Brian Constr. & Dev. Co. v. Brighenti
176 Conn. 162, 405 A.2d 72 (Conn. 1978)
developer, Bennett, signed a contract to build a post office in
Connecticut.Bennett turned around and subcontracted with Brian to build the building.Brian then subcontracted with Brighenti to do excavation, paving
and grading work.Brighenti
would be paid $104k.
had done some test bores and sent the results to Brighenti prior to
finalizing the contract.They said
that the land would be easy to excavate.However, when Brighenti started, they found a bunch of
buried rubble at the site that would have considerably increased the costs
went back to Bennett, Brian and the post office, who all agreed that the
rubbled neded to be removed, but refused to authorize more money to pay
for it.Brighenti stopped
contract had a clause saying that changes to the contract (change
orders) had to be in writing, and had
to be approved by the building owners.
agreed to a separate (oral) subcontract with Brighenti to remove the rubble.
is this new contract different than a modification to the original
contract (which had to be in writing)?To be honest, it's mostly a semantic difference.
hired a new subcontractor
and sued for breach of contract.
Court found for Brighenti, saying that the original contract had been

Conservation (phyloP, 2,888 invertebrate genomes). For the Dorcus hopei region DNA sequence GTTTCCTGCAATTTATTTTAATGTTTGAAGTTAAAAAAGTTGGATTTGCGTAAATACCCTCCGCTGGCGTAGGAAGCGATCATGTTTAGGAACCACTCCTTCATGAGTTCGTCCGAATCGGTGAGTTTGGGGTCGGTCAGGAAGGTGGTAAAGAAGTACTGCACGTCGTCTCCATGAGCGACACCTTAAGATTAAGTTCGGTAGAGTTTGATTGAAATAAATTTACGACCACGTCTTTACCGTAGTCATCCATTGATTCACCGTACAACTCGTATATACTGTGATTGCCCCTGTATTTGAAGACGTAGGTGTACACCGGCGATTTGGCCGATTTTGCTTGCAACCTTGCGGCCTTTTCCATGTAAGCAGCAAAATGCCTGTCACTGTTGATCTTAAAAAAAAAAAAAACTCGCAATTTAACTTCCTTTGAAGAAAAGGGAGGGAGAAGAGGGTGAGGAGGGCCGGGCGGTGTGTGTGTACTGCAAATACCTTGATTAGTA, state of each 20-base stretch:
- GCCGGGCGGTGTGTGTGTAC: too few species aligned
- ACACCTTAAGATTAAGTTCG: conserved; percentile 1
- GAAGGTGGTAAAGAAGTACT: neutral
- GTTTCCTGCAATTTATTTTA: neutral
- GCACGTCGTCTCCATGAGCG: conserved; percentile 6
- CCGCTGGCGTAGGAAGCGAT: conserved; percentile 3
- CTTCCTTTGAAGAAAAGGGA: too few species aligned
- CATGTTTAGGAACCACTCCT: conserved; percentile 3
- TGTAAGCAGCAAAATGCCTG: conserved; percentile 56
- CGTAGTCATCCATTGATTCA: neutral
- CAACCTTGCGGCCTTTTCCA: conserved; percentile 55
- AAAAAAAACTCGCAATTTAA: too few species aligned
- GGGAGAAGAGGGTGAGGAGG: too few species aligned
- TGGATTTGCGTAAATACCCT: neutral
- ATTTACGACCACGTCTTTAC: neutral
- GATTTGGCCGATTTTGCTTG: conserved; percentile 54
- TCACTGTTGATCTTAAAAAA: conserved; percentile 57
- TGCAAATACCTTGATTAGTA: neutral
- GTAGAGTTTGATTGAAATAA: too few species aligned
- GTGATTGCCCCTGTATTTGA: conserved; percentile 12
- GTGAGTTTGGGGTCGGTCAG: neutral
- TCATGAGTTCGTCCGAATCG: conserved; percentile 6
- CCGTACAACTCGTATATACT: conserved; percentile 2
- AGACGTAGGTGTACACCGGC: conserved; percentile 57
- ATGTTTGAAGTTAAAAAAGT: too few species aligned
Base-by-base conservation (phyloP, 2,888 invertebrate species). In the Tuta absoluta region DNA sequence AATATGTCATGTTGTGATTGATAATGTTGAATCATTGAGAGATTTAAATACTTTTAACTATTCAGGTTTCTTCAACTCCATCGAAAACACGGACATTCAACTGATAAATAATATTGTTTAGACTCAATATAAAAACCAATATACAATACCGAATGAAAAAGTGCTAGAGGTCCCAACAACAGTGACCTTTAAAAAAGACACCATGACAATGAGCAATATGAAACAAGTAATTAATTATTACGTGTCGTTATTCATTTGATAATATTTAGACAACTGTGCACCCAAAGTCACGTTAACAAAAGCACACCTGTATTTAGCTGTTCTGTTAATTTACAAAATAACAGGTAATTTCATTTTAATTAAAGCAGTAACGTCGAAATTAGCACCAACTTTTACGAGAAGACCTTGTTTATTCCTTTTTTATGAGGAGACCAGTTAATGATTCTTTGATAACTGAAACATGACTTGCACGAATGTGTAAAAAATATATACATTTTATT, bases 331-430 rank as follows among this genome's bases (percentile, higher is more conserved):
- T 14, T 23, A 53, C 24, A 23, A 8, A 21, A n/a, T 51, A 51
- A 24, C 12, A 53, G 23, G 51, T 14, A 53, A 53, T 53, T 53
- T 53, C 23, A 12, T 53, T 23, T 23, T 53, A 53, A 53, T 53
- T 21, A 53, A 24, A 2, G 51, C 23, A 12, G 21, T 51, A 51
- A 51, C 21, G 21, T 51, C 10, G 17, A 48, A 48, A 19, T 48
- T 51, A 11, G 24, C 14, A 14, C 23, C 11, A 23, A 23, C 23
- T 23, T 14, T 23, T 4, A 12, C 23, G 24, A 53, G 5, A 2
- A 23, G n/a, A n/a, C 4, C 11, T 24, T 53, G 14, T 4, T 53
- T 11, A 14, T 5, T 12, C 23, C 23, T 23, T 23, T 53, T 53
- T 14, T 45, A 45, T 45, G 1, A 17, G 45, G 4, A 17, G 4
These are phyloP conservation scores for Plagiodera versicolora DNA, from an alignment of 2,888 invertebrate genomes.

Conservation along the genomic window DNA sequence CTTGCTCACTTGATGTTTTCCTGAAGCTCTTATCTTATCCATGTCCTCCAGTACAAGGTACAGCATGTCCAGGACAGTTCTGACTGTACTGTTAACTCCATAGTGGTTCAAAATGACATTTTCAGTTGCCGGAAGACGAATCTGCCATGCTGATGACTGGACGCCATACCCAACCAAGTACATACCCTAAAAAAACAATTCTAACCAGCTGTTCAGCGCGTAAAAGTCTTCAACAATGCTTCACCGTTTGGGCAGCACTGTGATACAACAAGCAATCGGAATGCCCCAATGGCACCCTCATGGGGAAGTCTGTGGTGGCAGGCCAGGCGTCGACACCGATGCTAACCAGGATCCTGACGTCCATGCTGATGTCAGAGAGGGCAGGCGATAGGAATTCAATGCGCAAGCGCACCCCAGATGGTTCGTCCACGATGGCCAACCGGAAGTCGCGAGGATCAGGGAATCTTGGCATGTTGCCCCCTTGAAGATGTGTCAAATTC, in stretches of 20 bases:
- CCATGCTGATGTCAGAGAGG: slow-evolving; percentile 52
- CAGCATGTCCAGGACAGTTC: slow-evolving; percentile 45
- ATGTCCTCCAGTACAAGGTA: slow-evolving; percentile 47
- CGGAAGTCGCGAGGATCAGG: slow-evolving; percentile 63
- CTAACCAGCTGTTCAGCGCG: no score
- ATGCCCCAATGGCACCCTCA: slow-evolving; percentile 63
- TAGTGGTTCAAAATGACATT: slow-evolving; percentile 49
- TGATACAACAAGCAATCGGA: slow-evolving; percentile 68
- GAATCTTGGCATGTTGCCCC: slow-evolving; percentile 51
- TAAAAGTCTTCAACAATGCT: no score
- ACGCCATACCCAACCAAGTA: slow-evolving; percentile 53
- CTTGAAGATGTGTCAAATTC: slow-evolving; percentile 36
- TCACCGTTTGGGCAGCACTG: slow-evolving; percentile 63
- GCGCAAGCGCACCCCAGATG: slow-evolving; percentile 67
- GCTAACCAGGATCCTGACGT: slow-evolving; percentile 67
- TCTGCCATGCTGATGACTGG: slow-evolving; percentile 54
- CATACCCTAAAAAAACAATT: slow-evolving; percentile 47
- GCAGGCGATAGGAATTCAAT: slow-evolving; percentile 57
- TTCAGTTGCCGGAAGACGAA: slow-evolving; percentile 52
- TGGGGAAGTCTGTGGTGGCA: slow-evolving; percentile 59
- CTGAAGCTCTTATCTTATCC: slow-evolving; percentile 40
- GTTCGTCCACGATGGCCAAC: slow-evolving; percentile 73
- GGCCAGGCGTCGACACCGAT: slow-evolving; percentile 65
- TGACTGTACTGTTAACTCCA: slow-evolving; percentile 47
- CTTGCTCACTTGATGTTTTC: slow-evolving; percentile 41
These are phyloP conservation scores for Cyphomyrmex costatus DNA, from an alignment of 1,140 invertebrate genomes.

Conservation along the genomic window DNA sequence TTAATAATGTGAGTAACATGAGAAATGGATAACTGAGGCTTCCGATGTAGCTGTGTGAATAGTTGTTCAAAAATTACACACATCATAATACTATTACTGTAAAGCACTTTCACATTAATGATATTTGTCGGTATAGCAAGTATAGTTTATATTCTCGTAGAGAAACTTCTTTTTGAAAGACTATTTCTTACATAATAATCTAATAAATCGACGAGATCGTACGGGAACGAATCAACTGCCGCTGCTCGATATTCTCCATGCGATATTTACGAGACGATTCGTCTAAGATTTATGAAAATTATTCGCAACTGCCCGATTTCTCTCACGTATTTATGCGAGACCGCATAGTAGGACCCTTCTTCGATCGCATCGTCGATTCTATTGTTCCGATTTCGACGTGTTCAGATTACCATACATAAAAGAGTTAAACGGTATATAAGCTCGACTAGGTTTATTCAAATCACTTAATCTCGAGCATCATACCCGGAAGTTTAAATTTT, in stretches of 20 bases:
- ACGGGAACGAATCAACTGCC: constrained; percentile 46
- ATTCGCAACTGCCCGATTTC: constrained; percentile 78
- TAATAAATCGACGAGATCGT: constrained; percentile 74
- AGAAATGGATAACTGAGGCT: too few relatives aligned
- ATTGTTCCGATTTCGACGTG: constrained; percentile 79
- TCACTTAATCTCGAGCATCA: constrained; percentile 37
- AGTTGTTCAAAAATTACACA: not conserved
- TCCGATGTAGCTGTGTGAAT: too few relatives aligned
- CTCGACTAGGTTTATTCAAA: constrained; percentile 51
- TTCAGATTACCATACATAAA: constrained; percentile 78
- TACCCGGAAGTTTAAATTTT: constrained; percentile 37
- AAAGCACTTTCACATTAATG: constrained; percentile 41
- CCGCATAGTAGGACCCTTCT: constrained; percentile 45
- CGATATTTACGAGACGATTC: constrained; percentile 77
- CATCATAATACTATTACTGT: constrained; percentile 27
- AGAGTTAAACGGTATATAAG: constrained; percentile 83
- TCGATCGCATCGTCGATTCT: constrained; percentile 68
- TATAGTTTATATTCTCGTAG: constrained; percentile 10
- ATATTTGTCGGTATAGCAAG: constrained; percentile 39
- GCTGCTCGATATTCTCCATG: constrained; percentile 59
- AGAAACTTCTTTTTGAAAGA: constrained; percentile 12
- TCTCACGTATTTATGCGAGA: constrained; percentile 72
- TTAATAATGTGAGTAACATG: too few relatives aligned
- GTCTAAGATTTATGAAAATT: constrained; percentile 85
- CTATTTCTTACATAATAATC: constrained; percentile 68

invalidated by the new contract.Brian appealed.
Appellate Court found that since the new contract involved consideration on both sides, it was a perfectly valid and
a party agrees to perform an obligation for another to whom that
obligation is already owed, although for lesser renumeration, the second
agreement does not constitute a valid, binding contract.However, where the subsequent
agreement imposed upon the one seeking greater compensation an
additional obligation or burden not previously assumed, the agreement,
supported by consideration, is valid and binding."
is the same ruling as in Alaska Packers' Ass'n v. Domenico (117 F. 99 (9th Cir. 1902)), but in that case, there was no additional
burden, Domenico et.al. just wanted more money for the same job.Here, the nature of the work had
basic rule here is that if you are going to modify a contract, there needs
to be consideration on both
modifications are just naked promises and are not enforceable.Contract modifications
(even oral ones) that involve more work for more pay are perfectly